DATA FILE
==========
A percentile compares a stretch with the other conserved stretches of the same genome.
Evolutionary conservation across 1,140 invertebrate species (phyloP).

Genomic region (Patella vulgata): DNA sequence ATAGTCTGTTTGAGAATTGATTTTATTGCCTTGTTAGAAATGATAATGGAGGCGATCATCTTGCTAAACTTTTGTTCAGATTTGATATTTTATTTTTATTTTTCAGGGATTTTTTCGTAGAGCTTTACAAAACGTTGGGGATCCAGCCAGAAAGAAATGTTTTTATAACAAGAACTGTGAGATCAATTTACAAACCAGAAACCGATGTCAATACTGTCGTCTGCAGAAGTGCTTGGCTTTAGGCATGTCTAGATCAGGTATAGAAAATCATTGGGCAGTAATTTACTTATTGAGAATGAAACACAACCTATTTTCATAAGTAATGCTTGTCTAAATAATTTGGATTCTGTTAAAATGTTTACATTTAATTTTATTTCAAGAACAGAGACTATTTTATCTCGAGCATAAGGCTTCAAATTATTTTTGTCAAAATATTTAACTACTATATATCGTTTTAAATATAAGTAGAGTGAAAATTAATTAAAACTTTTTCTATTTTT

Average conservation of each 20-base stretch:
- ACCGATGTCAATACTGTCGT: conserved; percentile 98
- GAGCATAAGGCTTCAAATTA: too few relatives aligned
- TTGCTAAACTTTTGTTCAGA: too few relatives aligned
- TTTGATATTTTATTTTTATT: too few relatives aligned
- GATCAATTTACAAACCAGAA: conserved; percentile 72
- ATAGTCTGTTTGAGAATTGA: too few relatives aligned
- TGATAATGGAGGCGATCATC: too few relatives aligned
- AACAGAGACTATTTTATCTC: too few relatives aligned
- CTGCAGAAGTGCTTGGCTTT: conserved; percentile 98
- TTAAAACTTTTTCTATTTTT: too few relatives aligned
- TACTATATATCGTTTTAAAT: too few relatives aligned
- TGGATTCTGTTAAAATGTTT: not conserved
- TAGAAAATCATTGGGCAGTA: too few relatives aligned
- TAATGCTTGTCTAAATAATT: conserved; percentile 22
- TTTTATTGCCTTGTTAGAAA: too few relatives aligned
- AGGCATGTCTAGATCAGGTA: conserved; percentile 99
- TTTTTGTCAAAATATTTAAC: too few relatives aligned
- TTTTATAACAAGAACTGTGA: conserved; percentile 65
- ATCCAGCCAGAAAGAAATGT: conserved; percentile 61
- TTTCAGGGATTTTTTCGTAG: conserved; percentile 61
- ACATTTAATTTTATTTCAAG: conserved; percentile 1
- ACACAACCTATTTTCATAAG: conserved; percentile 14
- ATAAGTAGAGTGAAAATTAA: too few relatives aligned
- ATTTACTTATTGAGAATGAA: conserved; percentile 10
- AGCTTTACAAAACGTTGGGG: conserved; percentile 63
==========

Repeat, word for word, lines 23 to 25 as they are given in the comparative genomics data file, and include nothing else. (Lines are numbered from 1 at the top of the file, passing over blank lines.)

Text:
- ATCCAGCCAGAAAGAAATGT: conserved; percentile 61
- TTTCAGGGATTTTTTCGTAG: conserved; percentile 61
- ACATTTAATTTTATTTCAAG: conserved; percentile 1